BP has been accused of trying to "buy" top scientists and academics to help its defence against litigation after the Gulf of Mexico oil spill.
BBC yesterday quoted the head of the American Association of Professors, Cary Nelson, as saying: "This is really one huge corporation trying to buy faculty silence in a comprehensive way."
BP, which faces more than 300 lawsuits, says it has hired more than a dozen scientists "with expertise in the resources of the Gulf of Mexico".
The BBC said it had a copy of a contract offered to scientists by BP and that it said the scientists could not publish the research they do for BP or speak about the data for at least three years, or until the Government gives approval to the company's restoration plan for the Gulf.
The BBC said the contract also said scientists could perform research for other agencies as long as it did not conflict with the work for BP.
Bob Shipp, the head of marine sciences at the University of South Alabama, said BP wanted to employ him and his department.
"We laid the ground rules - that any research we did, we would have to take total control of the data, transparency and the freedom to make those data available to other scientists and subject to peer review. They left and we never heard back from them," he said.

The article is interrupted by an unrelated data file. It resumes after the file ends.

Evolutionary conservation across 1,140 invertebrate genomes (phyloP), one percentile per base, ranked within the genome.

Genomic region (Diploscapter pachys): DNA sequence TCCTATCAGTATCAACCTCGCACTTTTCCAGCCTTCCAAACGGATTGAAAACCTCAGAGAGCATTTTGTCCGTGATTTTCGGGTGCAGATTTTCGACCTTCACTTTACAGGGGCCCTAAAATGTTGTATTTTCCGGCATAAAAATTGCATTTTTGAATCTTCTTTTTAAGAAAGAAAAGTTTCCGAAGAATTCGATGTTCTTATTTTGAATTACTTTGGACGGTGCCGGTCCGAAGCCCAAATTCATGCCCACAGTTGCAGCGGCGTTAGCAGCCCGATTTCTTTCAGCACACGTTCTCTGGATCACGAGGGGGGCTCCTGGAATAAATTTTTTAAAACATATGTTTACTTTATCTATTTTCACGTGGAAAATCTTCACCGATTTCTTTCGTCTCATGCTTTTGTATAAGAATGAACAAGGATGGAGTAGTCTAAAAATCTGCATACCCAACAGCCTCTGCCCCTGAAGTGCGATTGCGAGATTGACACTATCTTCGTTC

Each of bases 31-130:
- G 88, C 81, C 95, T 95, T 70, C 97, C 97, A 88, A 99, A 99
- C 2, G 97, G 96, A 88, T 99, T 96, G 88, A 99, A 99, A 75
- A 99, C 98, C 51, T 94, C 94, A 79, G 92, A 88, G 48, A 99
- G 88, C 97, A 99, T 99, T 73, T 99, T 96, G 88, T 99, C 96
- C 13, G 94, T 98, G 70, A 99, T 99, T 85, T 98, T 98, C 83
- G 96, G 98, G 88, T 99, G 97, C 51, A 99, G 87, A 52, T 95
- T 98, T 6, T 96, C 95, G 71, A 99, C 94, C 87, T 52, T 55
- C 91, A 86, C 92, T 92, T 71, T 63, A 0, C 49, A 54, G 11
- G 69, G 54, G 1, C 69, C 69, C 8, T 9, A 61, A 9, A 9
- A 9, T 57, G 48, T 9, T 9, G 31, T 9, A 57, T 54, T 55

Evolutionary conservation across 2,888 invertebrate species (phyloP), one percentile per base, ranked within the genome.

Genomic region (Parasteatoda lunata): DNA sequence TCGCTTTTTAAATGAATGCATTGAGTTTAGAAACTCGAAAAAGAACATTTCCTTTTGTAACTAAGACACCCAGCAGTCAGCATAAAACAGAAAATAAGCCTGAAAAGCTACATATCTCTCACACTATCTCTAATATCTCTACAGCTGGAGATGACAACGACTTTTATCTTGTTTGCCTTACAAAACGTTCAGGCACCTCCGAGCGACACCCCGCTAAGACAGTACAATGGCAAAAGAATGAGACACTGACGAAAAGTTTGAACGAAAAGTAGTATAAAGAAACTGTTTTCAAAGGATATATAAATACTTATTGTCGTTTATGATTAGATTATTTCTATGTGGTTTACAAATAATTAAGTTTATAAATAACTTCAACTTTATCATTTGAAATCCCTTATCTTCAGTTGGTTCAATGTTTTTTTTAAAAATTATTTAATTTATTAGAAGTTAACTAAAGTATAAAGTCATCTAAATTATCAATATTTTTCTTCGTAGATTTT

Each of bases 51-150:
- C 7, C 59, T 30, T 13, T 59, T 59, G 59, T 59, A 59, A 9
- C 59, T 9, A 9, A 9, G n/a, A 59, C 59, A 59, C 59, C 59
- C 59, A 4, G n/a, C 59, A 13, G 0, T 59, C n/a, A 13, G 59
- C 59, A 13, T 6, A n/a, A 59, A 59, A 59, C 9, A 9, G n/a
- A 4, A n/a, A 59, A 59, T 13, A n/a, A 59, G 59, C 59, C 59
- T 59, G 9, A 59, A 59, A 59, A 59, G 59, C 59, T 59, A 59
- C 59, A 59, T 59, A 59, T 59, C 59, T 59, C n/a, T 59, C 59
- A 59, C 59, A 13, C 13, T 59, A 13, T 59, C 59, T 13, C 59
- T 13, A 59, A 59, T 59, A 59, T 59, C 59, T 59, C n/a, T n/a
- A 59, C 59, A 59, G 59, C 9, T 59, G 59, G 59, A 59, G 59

Nelson was concerned about BP's control over scientific research: "Our ability to evaluate the disaster and write public policy and make decisions about it can be impacted by the silence of the scientists who are looking at conditions," the BBC quotes him as saying.
"It's hugely destructive. I mean at some level, this is really BP versus the people of the United States."
The BBC said BP's statement said that it "does not place restrictions on academics speaking about scientific data".
However, it got New Orleans environmental lawyer Joel Waltzer to look over the contract and he said BP's statement did not match up.
"They're the ones who control the process. They're depriving the public of the data and the transparency that we all deserve," he is quoted as saying.
Some scientists the BBC talked to did not share Nelson's fears.
Irv Mendelssohn, a professor in the Department of Oceanography and Coastal Sciences at Louisiana State University, was among other scientists approached by lawyers acting on behalf of BP.
"What I'm doing wouldn't be any different than if I was consulting with one of the natural resource trustees. I am giving my objective opinion about recovery," he said.
Some scientists approached by BP lawyers have been offered as much as US$250 ($345) an hour.
Mendelssohn said he would negotiate his normal consulting fee, which was between US$150 and US$300 an hour. But he told the BBC that was not why he is doing it.
"Good scientists, they're going to be giving their opinions based on the facts ... What's most important is credibility."